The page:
How Gloria Goodwin busted male ‘vamps’ on the streets of Los Angeles in 1922.
For this article, I merged excerpts from The Star Press (December 15, 1922) and The Morning Call (February 18, 1923) to make one article. I am not the author of the article, but I felt that it was important, from an editorial standpoint, to use actual text for clarity and to capture the voice of that era. I edited the material, however, to make it appear as though it was one article. It wasn’t too difficult a task since the latter article lifted much of the earlier article’s material, word-for-word.
A middle-aged man, who had the appearance of one well established in the world of business was the first to be arrested. He sauntered slowly around the telephone building as though waiting for someone.
Miss Goodwin, with two officers trailing 100 feet behind her, was the first to be accosted by this middle-aged masher. As she passed him, walking rapidly, he raised his hat and bowed. He mumbled something which she nor the officers could distinguish.
Miss Goodwyn walked on. Mrs. Proffitt and Mrs. White, the policewomen, then walked past the man. When near Mrs. White he gave a forced cough. He raised his hat to Mrs. Proffitt.
Then before the officers realized it, this middle-aged man had two girls in tow. He walked rapidly away with them. The policewomen followed and detained him. His explanation was that one of the women was his wife, that they had been married five years and that he had been waiting for her and her chum. He was only the first of the nineteen arrested that evening.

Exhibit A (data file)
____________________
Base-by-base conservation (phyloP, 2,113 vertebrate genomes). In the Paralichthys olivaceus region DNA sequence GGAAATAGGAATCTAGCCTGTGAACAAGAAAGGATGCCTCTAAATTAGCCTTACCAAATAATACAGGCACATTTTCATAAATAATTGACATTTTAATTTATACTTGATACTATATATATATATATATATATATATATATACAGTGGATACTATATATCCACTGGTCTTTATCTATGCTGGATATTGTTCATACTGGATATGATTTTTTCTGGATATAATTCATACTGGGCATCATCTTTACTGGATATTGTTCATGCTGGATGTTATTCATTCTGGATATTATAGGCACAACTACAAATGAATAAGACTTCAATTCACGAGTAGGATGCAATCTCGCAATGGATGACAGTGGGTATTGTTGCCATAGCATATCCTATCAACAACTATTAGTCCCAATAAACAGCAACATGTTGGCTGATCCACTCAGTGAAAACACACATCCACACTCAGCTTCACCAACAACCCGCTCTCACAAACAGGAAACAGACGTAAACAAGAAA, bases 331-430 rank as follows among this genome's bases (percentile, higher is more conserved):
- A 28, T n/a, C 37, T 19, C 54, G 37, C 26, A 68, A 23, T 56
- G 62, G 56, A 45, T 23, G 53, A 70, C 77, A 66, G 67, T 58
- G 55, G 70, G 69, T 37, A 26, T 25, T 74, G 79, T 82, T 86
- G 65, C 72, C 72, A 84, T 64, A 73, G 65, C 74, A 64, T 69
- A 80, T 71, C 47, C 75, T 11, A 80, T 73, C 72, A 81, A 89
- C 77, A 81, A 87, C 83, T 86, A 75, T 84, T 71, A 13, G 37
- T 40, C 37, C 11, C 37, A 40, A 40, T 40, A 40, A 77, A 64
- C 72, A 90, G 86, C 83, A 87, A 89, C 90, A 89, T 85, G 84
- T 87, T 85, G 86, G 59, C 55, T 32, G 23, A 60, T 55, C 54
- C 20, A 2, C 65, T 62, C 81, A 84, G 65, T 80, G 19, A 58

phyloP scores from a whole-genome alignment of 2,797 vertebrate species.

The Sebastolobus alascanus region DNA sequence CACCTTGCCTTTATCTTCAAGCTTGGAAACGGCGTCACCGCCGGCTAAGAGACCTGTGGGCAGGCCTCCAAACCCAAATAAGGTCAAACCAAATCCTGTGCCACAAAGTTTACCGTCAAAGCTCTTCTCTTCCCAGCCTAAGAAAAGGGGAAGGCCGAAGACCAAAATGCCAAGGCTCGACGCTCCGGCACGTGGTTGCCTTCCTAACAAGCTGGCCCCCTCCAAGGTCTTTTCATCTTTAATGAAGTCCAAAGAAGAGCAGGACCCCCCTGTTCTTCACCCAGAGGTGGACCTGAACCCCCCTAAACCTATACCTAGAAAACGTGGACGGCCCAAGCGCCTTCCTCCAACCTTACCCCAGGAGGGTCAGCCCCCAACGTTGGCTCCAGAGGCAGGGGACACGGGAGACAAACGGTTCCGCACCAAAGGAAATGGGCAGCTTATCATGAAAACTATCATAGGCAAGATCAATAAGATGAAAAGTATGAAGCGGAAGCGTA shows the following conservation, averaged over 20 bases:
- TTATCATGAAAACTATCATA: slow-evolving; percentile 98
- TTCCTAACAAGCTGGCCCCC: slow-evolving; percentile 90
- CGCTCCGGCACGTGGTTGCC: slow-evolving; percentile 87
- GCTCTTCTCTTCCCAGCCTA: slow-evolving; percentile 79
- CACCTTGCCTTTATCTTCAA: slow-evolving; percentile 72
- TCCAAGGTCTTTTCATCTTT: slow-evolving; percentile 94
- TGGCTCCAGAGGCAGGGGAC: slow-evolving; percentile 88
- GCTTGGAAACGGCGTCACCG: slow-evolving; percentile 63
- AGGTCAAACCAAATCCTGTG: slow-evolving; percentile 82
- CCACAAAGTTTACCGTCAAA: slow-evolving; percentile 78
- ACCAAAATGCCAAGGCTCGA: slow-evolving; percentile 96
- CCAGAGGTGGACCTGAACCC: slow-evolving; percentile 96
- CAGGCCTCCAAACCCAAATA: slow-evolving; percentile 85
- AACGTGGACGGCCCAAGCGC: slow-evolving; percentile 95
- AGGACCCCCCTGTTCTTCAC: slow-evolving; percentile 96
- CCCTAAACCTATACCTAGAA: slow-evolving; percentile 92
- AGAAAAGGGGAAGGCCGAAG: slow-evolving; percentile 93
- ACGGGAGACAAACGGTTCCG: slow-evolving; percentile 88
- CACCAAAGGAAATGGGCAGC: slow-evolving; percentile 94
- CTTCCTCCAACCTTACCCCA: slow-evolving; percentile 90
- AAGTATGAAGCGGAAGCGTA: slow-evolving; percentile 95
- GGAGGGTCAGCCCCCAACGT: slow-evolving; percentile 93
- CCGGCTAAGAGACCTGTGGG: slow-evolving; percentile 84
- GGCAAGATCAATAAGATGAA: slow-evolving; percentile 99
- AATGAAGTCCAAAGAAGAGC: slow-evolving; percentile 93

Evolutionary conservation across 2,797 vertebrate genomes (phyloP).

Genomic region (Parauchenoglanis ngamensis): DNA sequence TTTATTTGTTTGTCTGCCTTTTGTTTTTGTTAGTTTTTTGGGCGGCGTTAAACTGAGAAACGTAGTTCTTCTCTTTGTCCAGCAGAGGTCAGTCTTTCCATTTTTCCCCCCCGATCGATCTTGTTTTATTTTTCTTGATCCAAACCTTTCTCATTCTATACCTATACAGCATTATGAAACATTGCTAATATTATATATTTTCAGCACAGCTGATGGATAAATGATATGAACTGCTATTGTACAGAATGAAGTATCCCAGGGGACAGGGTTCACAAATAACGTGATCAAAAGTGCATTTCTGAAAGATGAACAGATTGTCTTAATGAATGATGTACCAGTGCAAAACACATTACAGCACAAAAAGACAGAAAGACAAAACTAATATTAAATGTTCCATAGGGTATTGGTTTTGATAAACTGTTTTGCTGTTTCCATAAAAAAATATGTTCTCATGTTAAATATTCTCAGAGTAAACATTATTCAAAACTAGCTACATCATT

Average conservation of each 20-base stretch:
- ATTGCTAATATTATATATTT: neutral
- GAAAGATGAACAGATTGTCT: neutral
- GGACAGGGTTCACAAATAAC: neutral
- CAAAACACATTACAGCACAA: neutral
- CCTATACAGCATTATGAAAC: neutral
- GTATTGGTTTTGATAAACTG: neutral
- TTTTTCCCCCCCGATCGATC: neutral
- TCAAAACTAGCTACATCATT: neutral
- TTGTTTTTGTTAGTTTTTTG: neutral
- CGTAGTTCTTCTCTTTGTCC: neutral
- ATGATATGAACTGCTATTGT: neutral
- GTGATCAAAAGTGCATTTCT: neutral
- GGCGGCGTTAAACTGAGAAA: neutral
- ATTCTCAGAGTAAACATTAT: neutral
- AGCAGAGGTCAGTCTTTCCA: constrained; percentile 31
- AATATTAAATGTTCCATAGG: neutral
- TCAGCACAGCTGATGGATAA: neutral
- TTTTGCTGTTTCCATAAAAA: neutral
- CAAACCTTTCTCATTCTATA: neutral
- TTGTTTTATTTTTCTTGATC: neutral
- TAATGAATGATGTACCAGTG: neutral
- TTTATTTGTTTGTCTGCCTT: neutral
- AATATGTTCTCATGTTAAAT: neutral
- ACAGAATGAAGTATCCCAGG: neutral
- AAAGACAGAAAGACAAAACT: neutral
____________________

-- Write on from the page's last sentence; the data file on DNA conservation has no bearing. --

Several other mashers, all conducting themselves in a like manner, were picked up around the telephone station and on Seventh street near South Rampart. Each made advances to Miss Goodwin and to the policewomen.
The next night, between 9 o’clock and midnight, twenty-four mashers fell into the hands of the officers. The assortment was much the same as that of the first night of the drive, when the Westlake district was the scene of the operation. The 24 men who were caught actually accosting women or girls on the streets varied in age from 18 to 50 years.
The business section of Hollywood and vicinity of the moving picture studios were visited first. Eight of the 24 mashers apprehended were found in these districts. Leaving Hollywood the officers went again to the Westlake district for a survey and to note what effect the drive which started in that district had brought.
The masher was not as much in evidence in Westlake as he had been the previous evening when the drive opened. Only six men, three of them were youths, were taken in this district.
More than half of the 24 arrested men were married, they stated. Several of them pleaded that their arrest and the resulting publicity if their names were made known, would ‘ruin their lives.’
‘Think of that next time,’ said Sergt. Norgaard.
They all vowed that there would be no ‘next time.’